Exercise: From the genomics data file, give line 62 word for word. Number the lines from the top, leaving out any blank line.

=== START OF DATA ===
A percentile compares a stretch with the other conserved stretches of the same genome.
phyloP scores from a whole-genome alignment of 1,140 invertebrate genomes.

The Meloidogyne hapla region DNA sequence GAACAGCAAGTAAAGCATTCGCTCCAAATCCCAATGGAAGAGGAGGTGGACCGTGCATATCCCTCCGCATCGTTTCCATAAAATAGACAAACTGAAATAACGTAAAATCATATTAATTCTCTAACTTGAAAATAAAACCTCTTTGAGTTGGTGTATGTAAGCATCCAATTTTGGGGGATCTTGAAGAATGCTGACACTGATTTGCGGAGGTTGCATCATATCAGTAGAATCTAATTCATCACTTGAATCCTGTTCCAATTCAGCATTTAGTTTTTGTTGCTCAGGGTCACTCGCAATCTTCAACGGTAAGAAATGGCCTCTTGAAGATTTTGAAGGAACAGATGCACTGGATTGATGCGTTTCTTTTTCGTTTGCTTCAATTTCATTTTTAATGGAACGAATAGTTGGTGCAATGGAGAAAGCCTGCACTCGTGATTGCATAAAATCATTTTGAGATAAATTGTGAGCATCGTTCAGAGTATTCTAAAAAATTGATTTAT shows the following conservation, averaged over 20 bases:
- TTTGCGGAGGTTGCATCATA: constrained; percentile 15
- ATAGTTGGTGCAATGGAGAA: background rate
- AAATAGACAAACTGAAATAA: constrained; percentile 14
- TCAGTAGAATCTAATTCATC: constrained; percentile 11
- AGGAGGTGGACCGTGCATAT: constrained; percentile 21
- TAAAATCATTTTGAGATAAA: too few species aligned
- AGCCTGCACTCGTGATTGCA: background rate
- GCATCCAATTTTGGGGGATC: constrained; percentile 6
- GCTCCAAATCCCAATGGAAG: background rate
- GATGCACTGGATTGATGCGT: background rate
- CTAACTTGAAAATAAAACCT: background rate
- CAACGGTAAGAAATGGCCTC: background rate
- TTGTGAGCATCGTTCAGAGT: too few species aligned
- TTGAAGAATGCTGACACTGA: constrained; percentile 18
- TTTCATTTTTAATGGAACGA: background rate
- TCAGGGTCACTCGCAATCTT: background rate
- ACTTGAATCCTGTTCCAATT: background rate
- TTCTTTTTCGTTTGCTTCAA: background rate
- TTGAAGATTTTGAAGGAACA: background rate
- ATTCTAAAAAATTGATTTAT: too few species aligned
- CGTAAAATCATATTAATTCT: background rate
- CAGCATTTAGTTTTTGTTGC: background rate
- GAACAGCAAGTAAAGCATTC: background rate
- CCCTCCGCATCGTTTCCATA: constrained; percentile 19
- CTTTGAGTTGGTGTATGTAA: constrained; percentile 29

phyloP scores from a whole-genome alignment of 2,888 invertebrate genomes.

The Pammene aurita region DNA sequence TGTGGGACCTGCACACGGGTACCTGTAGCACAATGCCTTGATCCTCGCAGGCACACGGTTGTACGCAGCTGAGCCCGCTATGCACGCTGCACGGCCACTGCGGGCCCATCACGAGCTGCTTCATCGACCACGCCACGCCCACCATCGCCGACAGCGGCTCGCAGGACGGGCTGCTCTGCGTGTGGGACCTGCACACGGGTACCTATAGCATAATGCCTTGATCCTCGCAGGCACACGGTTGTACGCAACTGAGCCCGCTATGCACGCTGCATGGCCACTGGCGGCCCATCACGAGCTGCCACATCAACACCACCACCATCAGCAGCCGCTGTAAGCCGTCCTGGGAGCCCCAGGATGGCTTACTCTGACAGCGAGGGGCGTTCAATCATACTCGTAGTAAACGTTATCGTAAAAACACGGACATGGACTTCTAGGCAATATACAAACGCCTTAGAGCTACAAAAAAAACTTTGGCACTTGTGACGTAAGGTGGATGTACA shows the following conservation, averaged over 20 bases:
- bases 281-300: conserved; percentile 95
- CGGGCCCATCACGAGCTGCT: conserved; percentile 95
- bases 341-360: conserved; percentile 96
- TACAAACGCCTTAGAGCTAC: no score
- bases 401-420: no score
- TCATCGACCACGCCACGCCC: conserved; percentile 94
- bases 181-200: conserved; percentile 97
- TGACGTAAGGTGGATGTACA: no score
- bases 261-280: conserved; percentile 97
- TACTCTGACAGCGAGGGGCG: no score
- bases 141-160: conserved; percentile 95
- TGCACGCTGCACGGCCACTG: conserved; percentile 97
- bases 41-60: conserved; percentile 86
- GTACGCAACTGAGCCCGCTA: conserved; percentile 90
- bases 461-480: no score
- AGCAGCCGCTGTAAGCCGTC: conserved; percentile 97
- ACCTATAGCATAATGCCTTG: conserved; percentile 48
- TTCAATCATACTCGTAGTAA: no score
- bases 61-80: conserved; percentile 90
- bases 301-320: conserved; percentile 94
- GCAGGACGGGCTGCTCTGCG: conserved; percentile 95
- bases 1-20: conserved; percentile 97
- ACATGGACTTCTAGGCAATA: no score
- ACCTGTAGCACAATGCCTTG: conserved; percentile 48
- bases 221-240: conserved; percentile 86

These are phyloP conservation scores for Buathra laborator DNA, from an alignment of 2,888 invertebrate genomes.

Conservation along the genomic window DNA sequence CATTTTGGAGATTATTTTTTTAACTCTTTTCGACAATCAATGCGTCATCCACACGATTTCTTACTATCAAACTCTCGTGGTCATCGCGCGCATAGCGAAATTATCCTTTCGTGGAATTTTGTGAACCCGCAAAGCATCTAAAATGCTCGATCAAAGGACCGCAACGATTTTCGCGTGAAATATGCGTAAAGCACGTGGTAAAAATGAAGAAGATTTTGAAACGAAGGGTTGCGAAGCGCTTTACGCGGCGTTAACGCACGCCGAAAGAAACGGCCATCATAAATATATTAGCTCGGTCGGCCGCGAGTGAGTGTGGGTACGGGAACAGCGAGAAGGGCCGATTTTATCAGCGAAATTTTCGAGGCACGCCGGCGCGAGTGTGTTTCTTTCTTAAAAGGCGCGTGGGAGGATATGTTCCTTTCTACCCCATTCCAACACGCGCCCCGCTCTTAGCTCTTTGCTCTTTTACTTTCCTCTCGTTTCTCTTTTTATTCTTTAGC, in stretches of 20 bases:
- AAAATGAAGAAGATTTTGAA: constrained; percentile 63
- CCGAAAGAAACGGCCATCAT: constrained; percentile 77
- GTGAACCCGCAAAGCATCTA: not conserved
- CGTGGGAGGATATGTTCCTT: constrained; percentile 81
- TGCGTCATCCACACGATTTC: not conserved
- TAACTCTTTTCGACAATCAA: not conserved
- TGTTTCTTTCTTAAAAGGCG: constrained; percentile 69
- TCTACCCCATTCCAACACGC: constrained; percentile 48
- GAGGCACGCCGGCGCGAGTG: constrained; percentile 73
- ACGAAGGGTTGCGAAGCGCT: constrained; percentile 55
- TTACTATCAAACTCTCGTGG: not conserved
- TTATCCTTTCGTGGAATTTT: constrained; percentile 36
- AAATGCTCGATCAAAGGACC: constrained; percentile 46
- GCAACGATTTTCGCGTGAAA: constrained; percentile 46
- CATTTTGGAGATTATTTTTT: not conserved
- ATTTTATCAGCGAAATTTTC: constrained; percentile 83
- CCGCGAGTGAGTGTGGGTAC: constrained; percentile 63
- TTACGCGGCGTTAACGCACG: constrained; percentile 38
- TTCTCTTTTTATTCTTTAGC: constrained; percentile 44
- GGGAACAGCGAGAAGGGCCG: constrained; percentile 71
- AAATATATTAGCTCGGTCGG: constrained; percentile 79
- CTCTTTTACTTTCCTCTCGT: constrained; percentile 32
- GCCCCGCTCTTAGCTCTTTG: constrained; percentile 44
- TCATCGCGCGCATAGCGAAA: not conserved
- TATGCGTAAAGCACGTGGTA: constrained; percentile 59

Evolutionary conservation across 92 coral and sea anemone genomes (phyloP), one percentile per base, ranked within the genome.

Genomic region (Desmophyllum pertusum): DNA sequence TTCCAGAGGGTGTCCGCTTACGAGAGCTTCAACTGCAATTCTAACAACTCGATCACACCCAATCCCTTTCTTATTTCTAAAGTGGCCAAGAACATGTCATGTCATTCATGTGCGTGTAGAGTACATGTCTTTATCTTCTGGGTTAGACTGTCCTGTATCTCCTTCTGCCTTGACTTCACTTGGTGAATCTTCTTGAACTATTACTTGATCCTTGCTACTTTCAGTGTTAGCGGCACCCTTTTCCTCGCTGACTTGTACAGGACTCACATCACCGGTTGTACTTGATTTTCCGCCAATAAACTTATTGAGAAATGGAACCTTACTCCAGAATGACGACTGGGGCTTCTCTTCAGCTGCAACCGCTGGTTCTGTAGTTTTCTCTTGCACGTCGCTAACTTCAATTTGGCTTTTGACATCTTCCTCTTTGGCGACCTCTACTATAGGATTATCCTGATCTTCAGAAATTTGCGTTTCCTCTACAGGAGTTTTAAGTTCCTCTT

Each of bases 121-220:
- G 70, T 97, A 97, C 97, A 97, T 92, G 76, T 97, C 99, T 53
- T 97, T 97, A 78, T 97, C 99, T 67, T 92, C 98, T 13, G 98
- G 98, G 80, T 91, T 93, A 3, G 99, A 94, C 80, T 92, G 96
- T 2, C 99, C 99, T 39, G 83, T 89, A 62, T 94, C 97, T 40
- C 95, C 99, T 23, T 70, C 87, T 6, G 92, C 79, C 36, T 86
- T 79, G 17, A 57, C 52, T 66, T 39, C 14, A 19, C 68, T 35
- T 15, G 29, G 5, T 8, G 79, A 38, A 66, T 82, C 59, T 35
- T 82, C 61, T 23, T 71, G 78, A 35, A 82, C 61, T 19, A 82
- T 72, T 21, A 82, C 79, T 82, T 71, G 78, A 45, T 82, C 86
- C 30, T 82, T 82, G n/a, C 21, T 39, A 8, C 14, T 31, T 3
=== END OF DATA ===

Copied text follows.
- TGCGTCATCCACACGATTTC: not conserved